June 1, 2020

Atlanta Mayor Keisha Lance Bottoms announced on Sunday that she ordered the firings of two police officers who were involved in the arrest of two African Americans on Saturday night, saying body camera footage shows they clearly used excessive force.

Bottoms said she shared the news "because that is what you will see happen each and every day with the city of Atlanta going forward. Our attitudes toward how we not only police our communities, but how we respond to policing our communities, has to change." Bottoms said while she understands how hard officers are working, and that they are clocking long hours, there is never any excuse for excessive force.

The incident involved Teniyah Pilgrom, a 20-year-old Spelman College student, and Messiah Young, a 22-year-old former Morehouse College student. Officers approached their car because they were out after the citywide curfew, and ordered them to get out of the vehicle. Body camera footage shows one officer yelling at the driver, using a baton to hit their window before smashing it. The officer then used a taser on the driver, while a second officer tased the passenger, The Atlanta-Journal Constitution reports.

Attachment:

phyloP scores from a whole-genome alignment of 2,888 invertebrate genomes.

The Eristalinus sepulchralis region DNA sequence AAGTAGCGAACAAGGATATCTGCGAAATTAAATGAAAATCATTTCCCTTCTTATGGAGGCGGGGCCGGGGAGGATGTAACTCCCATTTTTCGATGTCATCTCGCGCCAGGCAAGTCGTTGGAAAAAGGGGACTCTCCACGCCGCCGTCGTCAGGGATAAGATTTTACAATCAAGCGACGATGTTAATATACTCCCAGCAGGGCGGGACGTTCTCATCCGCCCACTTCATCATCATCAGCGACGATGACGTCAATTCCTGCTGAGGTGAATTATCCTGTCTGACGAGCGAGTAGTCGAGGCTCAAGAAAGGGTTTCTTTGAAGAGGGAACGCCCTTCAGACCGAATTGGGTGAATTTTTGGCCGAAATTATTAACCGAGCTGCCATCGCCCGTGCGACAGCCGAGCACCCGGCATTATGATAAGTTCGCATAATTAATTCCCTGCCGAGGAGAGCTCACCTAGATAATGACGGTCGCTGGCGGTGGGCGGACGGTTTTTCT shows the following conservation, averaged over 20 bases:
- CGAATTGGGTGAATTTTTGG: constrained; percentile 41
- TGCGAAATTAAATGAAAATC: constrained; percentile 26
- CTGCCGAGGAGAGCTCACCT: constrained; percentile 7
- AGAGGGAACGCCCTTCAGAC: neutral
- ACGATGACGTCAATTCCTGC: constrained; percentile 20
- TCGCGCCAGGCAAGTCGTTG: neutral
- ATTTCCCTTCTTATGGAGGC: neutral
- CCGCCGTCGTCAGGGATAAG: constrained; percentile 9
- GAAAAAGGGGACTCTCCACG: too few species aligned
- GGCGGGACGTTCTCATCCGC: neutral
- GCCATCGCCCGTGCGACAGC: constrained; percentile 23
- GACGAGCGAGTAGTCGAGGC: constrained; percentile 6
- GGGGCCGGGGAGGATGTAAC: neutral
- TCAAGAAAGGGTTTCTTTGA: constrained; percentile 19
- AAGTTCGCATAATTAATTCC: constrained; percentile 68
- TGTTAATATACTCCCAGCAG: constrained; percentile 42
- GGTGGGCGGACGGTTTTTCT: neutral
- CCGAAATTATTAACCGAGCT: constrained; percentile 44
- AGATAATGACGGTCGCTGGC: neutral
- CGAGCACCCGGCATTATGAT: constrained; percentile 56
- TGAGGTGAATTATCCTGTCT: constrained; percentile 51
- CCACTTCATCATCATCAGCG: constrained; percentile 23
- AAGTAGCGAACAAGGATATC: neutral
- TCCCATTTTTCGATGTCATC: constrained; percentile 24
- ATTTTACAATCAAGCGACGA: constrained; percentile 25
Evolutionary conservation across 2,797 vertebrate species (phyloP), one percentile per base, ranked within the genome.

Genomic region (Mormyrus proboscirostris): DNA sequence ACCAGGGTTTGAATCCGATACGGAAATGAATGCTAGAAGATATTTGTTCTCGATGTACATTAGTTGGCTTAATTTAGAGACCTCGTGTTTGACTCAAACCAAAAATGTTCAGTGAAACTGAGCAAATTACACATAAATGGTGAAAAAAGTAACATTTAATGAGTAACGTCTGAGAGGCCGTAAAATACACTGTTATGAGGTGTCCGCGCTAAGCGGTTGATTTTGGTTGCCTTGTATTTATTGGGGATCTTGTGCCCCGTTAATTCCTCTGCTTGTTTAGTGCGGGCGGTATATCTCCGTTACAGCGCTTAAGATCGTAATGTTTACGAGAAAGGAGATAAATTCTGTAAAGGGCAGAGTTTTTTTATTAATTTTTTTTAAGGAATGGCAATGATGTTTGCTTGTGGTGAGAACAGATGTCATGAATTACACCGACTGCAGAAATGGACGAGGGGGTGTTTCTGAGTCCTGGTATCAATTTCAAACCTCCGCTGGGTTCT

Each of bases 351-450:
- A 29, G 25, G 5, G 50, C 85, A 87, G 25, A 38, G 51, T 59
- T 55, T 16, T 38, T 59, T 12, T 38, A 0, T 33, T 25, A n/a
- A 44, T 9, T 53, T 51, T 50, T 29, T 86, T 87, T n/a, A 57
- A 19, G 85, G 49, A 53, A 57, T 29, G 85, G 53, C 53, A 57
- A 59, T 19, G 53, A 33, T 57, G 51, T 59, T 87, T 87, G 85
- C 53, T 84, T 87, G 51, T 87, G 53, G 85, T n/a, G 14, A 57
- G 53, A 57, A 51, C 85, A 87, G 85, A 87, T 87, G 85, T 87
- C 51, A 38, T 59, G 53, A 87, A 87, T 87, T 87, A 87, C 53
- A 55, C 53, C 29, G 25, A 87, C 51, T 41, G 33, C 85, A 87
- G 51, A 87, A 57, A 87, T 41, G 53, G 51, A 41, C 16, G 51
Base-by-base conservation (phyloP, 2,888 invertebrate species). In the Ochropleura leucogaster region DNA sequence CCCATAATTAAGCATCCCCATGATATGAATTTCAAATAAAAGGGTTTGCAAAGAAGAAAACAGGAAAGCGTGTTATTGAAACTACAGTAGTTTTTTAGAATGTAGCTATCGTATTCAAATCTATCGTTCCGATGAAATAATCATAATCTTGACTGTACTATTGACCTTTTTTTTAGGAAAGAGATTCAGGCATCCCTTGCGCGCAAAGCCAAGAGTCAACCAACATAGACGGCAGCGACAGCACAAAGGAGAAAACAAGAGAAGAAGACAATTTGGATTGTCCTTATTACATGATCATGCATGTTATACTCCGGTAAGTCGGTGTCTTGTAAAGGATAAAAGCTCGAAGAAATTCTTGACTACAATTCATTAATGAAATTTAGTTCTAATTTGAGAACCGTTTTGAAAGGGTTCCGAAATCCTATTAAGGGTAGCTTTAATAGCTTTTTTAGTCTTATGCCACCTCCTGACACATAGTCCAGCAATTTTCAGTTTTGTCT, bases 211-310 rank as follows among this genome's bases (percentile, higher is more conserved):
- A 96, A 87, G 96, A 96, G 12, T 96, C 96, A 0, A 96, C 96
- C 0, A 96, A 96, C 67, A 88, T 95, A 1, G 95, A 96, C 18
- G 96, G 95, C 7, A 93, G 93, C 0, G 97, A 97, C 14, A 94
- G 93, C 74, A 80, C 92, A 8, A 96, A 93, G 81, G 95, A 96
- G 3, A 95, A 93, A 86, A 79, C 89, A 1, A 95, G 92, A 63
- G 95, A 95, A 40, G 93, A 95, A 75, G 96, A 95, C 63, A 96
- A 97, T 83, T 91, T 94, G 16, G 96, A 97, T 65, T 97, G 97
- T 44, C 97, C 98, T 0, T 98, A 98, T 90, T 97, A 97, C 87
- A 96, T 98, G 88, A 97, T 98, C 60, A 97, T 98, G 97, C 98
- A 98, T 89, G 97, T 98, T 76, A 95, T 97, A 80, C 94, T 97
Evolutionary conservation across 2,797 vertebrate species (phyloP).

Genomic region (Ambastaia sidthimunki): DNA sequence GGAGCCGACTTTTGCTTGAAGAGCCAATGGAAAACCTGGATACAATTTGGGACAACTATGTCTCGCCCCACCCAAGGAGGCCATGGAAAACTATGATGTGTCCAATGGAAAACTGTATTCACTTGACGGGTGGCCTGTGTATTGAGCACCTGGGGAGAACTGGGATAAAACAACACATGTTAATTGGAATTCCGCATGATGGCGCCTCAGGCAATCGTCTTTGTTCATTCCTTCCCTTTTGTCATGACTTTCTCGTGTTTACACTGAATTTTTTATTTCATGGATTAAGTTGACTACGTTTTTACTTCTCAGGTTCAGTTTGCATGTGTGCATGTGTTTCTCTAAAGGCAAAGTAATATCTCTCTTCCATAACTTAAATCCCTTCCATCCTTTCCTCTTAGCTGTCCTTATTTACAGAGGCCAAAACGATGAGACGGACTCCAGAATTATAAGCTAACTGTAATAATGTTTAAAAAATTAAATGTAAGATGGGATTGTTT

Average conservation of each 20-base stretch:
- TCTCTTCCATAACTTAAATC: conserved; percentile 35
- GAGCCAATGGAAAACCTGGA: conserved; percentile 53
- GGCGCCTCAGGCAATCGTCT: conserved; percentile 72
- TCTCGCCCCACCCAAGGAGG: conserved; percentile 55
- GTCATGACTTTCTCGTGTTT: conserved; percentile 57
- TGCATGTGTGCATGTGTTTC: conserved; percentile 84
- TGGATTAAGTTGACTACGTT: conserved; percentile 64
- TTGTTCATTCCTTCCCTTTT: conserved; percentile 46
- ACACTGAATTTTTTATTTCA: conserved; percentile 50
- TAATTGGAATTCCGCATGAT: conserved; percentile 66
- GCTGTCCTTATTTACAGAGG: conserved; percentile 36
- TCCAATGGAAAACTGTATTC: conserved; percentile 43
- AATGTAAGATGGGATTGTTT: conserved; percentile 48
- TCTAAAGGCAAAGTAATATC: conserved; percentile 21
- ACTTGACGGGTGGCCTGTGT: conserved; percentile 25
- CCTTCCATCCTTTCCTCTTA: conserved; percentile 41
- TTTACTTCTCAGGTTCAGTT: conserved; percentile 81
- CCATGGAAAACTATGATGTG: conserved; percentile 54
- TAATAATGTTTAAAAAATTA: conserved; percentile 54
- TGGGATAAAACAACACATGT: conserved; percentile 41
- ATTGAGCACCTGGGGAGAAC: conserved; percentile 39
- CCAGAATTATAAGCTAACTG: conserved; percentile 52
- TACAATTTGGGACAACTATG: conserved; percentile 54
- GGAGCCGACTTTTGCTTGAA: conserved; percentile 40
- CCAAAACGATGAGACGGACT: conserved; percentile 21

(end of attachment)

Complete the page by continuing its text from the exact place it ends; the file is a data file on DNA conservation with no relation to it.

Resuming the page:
Initially, police officials said the car was impeding traffic, and claimed Young and Pilgrom reached for a gun, but no weapon was recovered from the scene. Both have been released from custody, and charges will not be filed against them. Three other officers involved in the incident have been reassigned to desk duty, pending an investigation.

Fulton County District Attorney Paul Howard told the Journal-Constitution his office is working with Atlanta Police Chief Erika Shields and "moving rapidly to reach an appropriate charging decision" regarding the officers' conduct. Catherine Garcia

March 5, 2019

Two days after Sacramento District Attorney Anne-Marie Schubert announced that her office would not file criminal charges against two Sacramento police officers who shot and killed Stephon Clark, an unarmed 22-year-old black man, demonstrators took to the streets of the California capitol in protest on Monday evening. By the end of the night, police had made a total of 84 arrests.

NPR reported that Monday night's protests differ from previous demonstrations, in two different, but perhaps related, ways. In the past, police have kept arrest numbers low — for instance, last year following Clark's shooting, only a handful of protesters were arrested for shutting down Interstate 5 and blocking people from driving to the Sacramento Kings game. But that took place downtown. Monday night's protest "was the first to take place in a wealthier, predominantly white part of the city," writes NPR.

Among those detained were Pastor Les Simmons, a "prominent figure" in the Clark saga per NPR, and a reporter for The Sacramento Bee.

Sacramento mayor Darrell Steinberg tweeted that he was "disappointed" by the way the protest ended, but only specifically mentioned that "no member of the press should be detained for doing their job." The mayor said he is withholding further comment until he receives answers to "critical questions" about the night's events. Tim O'Donnell

See More Speed Reads